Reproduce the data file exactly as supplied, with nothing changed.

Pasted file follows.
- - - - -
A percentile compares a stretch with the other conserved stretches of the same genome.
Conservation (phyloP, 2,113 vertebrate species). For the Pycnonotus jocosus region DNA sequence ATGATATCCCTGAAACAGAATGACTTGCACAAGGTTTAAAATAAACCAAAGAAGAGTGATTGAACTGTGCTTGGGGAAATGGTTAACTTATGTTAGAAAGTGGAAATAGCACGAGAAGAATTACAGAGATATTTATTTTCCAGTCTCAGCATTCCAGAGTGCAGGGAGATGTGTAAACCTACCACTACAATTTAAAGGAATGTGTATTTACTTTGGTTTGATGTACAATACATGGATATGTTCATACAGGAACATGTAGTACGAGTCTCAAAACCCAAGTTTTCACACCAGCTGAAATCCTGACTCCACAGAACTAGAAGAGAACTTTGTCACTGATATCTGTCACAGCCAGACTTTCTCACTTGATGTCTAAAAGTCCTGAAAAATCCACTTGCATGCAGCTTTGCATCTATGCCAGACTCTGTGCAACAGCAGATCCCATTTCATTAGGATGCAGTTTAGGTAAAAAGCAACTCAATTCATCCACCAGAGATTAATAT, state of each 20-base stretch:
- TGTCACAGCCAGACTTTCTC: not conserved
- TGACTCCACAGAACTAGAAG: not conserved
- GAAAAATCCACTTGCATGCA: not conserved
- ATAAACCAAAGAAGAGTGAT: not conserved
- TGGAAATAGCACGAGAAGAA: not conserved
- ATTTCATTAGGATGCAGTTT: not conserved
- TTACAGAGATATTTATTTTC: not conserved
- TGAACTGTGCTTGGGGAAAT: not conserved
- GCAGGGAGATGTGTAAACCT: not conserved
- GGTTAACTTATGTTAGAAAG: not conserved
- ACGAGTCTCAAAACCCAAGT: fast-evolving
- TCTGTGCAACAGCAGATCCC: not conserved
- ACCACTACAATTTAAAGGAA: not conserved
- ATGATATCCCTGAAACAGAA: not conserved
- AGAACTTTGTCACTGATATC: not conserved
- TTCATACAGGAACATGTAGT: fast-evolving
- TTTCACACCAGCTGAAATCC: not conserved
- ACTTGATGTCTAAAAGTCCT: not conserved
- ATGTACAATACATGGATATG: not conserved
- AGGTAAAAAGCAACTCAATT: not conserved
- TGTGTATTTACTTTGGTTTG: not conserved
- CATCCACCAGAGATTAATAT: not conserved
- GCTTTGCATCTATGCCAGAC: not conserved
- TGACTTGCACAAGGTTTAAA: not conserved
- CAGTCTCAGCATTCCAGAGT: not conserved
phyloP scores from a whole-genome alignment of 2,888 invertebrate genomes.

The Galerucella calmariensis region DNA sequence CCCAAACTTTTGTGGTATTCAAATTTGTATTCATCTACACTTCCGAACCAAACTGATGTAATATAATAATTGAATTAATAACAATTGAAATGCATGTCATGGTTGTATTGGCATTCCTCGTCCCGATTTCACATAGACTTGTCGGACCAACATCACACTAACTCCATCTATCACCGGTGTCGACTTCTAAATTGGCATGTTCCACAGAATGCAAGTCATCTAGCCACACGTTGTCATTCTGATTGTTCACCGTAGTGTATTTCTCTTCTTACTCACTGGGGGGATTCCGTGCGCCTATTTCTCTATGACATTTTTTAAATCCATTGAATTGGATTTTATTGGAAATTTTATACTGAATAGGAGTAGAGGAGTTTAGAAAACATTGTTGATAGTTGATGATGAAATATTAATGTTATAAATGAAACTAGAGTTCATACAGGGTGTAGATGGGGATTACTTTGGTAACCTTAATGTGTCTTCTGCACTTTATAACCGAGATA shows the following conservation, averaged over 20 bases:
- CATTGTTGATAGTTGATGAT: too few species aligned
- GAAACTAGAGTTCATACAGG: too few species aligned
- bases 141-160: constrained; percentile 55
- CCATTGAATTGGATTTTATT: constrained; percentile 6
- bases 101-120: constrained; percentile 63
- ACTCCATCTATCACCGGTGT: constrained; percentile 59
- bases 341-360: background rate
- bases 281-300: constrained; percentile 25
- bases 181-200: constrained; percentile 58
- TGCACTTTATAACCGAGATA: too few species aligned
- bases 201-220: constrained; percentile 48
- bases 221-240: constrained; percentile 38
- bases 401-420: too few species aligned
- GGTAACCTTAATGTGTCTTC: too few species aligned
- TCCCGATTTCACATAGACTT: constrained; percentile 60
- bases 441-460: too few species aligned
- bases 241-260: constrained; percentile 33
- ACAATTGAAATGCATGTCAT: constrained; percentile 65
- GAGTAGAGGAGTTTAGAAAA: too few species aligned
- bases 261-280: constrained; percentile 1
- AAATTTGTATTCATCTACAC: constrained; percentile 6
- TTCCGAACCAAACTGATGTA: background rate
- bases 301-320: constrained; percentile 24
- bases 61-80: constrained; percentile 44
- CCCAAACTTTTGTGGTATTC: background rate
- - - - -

A percentile compares a stretch with the other conserved stretches of the same genome.
Conservation (phyloP, 2,113 vertebrate species). For the Pycnonotus jocosus region DNA sequence ATGATATCCCTGAAACAGAATGACTTGCACAAGGTTTAAAATAAACCAAAGAAGAGTGATTGAACTGTGCTTGGGGAAATGGTTAACTTATGTTAGAAAGTGGAAATAGCACGAGAAGAATTACAGAGATATTTATTTTCCAGTCTCAGCATTCCAGAGTGCAGGGAGATGTGTAAACCTACCACTACAATTTAAAGGAATGTGTATTTACTTTGGTTTGATGTACAATACATGGATATGTTCATACAGGAACATGTAGTACGAGTCTCAAAACCCAAGTTTTCACACCAGCTGAAATCCTGACTCCACAGAACTAGAAGAGAACTTTGTCACTGATATCTGTCACAGCCAGACTTTCTCACTTGATGTCTAAAAGTCCTGAAAAATCCACTTGCATGCAGCTTTGCATCTATGCCAGACTCTGTGCAACAGCAGATCCCATTTCATTAGGATGCAGTTTAGGTAAAAAGCAACTCAATTCATCCACCAGAGATTAATAT, state of each 20-base stretch:
- TGTCACAGCCAGACTTTCTC: not conserved
- TGACTCCACAGAACTAGAAG: not conserved
- GAAAAATCCACTTGCATGCA: not conserved
- ATAAACCAAAGAAGAGTGAT: not conserved
- TGGAAATAGCACGAGAAGAA: not conserved
- ATTTCATTAGGATGCAGTTT: not conserved
- TTACAGAGATATTTATTTTC: not conserved
- TGAACTGTGCTTGGGGAAAT: not conserved
- GCAGGGAGATGTGTAAACCT: not conserved
- GGTTAACTTATGTTAGAAAG: not conserved
- ACGAGTCTCAAAACCCAAGT: fast-evolving
- TCTGTGCAACAGCAGATCCC: not conserved
- ACCACTACAATTTAAAGGAA: not conserved
- ATGATATCCCTGAAACAGAA: not conserved
- AGAACTTTGTCACTGATATC: not conserved
- TTCATACAGGAACATGTAGT: fast-evolving
- TTTCACACCAGCTGAAATCC: not conserved
- ACTTGATGTCTAAAAGTCCT: not conserved
- ATGTACAATACATGGATATG: not conserved
- AGGTAAAAAGCAACTCAATT: not conserved
- TGTGTATTTACTTTGGTTTG: not conserved
- CATCCACCAGAGATTAATAT: not conserved
- GCTTTGCATCTATGCCAGAC: not conserved
- TGACTTGCACAAGGTTTAAA: not conserved
- CAGTCTCAGCATTCCAGAGT: not conserved
phyloP scores from a whole-genome alignment of 2,888 invertebrate genomes.

The Galerucella calmariensis region DNA sequence CCCAAACTTTTGTGGTATTCAAATTTGTATTCATCTACACTTCCGAACCAAACTGATGTAATATAATAATTGAATTAATAACAATTGAAATGCATGTCATGGTTGTATTGGCATTCCTCGTCCCGATTTCACATAGACTTGTCGGACCAACATCACACTAACTCCATCTATCACCGGTGTCGACTTCTAAATTGGCATGTTCCACAGAATGCAAGTCATCTAGCCACACGTTGTCATTCTGATTGTTCACCGTAGTGTATTTCTCTTCTTACTCACTGGGGGGATTCCGTGCGCCTATTTCTCTATGACATTTTTTAAATCCATTGAATTGGATTTTATTGGAAATTTTATACTGAATAGGAGTAGAGGAGTTTAGAAAACATTGTTGATAGTTGATGATGAAATATTAATGTTATAAATGAAACTAGAGTTCATACAGGGTGTAGATGGGGATTACTTTGGTAACCTTAATGTGTCTTCTGCACTTTATAACCGAGATA shows the following conservation, averaged over 20 bases:
- CATTGTTGATAGTTGATGAT: too few species aligned
- GAAACTAGAGTTCATACAGG: too few species aligned
- bases 141-160: constrained; percentile 55
- CCATTGAATTGGATTTTATT: constrained; percentile 6
- bases 101-120: constrained; percentile 63
- ACTCCATCTATCACCGGTGT: constrained; percentile 59
- bases 341-360: background rate
- bases 281-300: constrained; percentile 25
- bases 181-200: constrained; percentile 58
- TGCACTTTATAACCGAGATA: too few species aligned
- bases 201-220: constrained; percentile 48
- bases 221-240: constrained; percentile 38
- bases 401-420: too few species aligned
- GGTAACCTTAATGTGTCTTC: too few species aligned
- TCCCGATTTCACATAGACTT: constrained; percentile 60
- bases 441-460: too few species aligned
- bases 241-260: constrained; percentile 33
- ACAATTGAAATGCATGTCAT: constrained; percentile 65
- GAGTAGAGGAGTTTAGAAAA: too few species aligned
- bases 261-280: constrained; percentile 1
- AAATTTGTATTCATCTACAC: constrained; percentile 6
- TTCCGAACCAAACTGATGTA: background rate
- bases 301-320: constrained; percentile 24
- bases 61-80: constrained; percentile 44
- CCCAAACTTTTGTGGTATTC: background rate